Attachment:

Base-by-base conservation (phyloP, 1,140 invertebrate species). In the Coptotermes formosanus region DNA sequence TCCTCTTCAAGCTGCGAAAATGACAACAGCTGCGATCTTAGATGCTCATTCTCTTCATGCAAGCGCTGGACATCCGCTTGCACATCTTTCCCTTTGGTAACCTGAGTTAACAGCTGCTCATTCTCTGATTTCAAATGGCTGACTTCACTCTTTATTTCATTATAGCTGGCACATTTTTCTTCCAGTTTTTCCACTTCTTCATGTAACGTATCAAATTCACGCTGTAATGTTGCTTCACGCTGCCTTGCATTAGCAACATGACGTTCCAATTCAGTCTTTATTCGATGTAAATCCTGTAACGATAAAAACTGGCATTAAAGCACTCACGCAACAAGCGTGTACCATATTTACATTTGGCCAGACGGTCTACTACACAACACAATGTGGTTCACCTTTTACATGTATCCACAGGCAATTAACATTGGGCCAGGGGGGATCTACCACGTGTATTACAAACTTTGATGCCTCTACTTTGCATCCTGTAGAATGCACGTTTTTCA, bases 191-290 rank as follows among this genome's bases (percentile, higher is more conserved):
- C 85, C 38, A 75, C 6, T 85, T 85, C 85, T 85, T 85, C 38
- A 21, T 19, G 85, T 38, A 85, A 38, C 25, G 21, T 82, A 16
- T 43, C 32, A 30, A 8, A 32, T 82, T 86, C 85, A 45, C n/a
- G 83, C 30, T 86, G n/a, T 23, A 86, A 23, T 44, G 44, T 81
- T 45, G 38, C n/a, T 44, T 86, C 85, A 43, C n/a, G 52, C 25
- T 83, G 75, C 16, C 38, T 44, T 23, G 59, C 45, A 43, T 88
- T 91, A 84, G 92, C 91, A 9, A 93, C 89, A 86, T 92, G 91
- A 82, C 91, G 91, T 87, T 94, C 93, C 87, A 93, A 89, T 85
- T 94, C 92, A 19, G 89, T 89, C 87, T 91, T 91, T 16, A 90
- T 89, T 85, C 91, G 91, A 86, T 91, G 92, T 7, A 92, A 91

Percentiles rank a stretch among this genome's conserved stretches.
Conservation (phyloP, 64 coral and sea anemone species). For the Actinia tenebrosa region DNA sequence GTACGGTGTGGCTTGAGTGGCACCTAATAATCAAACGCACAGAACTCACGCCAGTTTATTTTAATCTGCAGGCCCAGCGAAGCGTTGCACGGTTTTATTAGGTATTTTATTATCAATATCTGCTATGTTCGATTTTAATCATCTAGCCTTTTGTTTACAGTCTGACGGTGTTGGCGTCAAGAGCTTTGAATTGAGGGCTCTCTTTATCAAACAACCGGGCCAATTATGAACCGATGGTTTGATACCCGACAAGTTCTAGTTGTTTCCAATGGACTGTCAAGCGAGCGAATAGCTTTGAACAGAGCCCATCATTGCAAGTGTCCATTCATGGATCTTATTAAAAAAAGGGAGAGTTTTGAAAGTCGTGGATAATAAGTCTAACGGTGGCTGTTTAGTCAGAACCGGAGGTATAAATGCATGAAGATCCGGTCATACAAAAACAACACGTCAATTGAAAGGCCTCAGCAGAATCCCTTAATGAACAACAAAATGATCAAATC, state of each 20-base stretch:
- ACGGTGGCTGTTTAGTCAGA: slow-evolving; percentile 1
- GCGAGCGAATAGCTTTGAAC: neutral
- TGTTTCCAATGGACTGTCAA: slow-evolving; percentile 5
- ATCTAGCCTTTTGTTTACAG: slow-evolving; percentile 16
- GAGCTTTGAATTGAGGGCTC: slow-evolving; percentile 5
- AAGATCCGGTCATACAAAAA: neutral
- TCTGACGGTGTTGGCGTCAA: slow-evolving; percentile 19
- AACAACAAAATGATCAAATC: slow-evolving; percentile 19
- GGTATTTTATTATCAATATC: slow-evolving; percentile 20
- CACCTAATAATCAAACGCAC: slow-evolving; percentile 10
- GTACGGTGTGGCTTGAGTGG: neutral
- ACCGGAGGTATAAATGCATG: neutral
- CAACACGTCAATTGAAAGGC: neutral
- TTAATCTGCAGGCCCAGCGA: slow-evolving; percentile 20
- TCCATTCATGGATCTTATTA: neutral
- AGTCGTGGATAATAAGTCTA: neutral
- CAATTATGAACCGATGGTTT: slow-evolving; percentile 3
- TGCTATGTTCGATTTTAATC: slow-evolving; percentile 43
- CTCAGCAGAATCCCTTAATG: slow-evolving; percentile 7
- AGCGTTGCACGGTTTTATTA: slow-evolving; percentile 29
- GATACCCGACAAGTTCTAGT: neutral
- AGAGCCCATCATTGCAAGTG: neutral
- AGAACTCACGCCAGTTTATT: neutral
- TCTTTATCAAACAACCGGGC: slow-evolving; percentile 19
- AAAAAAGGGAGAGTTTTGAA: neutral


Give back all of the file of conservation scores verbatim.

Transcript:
Base-by-base conservation (phyloP, 1,140 invertebrate species). In the Coptotermes formosanus region DNA sequence TCCTCTTCAAGCTGCGAAAATGACAACAGCTGCGATCTTAGATGCTCATTCTCTTCATGCAAGCGCTGGACATCCGCTTGCACATCTTTCCCTTTGGTAACCTGAGTTAACAGCTGCTCATTCTCTGATTTCAAATGGCTGACTTCACTCTTTATTTCATTATAGCTGGCACATTTTTCTTCCAGTTTTTCCACTTCTTCATGTAACGTATCAAATTCACGCTGTAATGTTGCTTCACGCTGCCTTGCATTAGCAACATGACGTTCCAATTCAGTCTTTATTCGATGTAAATCCTGTAACGATAAAAACTGGCATTAAAGCACTCACGCAACAAGCGTGTACCATATTTACATTTGGCCAGACGGTCTACTACACAACACAATGTGGTTCACCTTTTACATGTATCCACAGGCAATTAACATTGGGCCAGGGGGGATCTACCACGTGTATTACAAACTTTGATGCCTCTACTTTGCATCCTGTAGAATGCACGTTTTTCA, bases 191-290 rank as follows among this genome's bases (percentile, higher is more conserved):
- C 85, C 38, A 75, C 6, T 85, T 85, C 85, T 85, T 85, C 38
- A 21, T 19, G 85, T 38, A 85, A 38, C 25, G 21, T 82, A 16
- T 43, C 32, A 30, A 8, A 32, T 82, T 86, C 85, A 45, C n/a
- G 83, C 30, T 86, G n/a, T 23, A 86, A 23, T 44, G 44, T 81
- T 45, G 38, C n/a, T 44, T 86, C 85, A 43, C n/a, G 52, C 25
- T 83, G 75, C 16, C 38, T 44, T 23, G 59, C 45, A 43, T 88
- T 91, A 84, G 92, C 91, A 9, A 93, C 89, A 86, T 92, G 91
- A 82, C 91, G 91, T 87, T 94, C 93, C 87, A 93, A 89, T 85
- T 94, C 92, A 19, G 89, T 89, C 87, T 91, T 91, T 16, A 90
- T 89, T 85, C 91, G 91, A 86, T 91, G 92, T 7, A 92, A 91

Percentiles rank a stretch among this genome's conserved stretches.
Conservation (phyloP, 64 coral and sea anemone species). For the Actinia tenebrosa region DNA sequence GTACGGTGTGGCTTGAGTGGCACCTAATAATCAAACGCACAGAACTCACGCCAGTTTATTTTAATCTGCAGGCCCAGCGAAGCGTTGCACGGTTTTATTAGGTATTTTATTATCAATATCTGCTATGTTCGATTTTAATCATCTAGCCTTTTGTTTACAGTCTGACGGTGTTGGCGTCAAGAGCTTTGAATTGAGGGCTCTCTTTATCAAACAACCGGGCCAATTATGAACCGATGGTTTGATACCCGACAAGTTCTAGTTGTTTCCAATGGACTGTCAAGCGAGCGAATAGCTTTGAACAGAGCCCATCATTGCAAGTGTCCATTCATGGATCTTATTAAAAAAAGGGAGAGTTTTGAAAGTCGTGGATAATAAGTCTAACGGTGGCTGTTTAGTCAGAACCGGAGGTATAAATGCATGAAGATCCGGTCATACAAAAACAACACGTCAATTGAAAGGCCTCAGCAGAATCCCTTAATGAACAACAAAATGATCAAATC, state of each 20-base stretch:
- ACGGTGGCTGTTTAGTCAGA: slow-evolving; percentile 1
- GCGAGCGAATAGCTTTGAAC: neutral
- TGTTTCCAATGGACTGTCAA: slow-evolving; percentile 5
- ATCTAGCCTTTTGTTTACAG: slow-evolving; percentile 16
- GAGCTTTGAATTGAGGGCTC: slow-evolving; percentile 5
- AAGATCCGGTCATACAAAAA: neutral
- TCTGACGGTGTTGGCGTCAA: slow-evolving; percentile 19
- AACAACAAAATGATCAAATC: slow-evolving; percentile 19
- GGTATTTTATTATCAATATC: slow-evolving; percentile 20
- CACCTAATAATCAAACGCAC: slow-evolving; percentile 10
- GTACGGTGTGGCTTGAGTGG: neutral
- ACCGGAGGTATAAATGCATG: neutral
- CAACACGTCAATTGAAAGGC: neutral
- TTAATCTGCAGGCCCAGCGA: slow-evolving; percentile 20
- TCCATTCATGGATCTTATTA: neutral
- AGTCGTGGATAATAAGTCTA: neutral
- CAATTATGAACCGATGGTTT: slow-evolving; percentile 3
- TGCTATGTTCGATTTTAATC: slow-evolving; percentile 43
- CTCAGCAGAATCCCTTAATG: slow-evolving; percentile 7
- AGCGTTGCACGGTTTTATTA: slow-evolving; percentile 29
- GATACCCGACAAGTTCTAGT: neutral
- AGAGCCCATCATTGCAAGTG: neutral
- AGAACTCACGCCAGTTTATT: neutral
- TCTTTATCAAACAACCGGGC: slow-evolving; percentile 19
- AAAAAAGGGAGAGTTTTGAA: neutral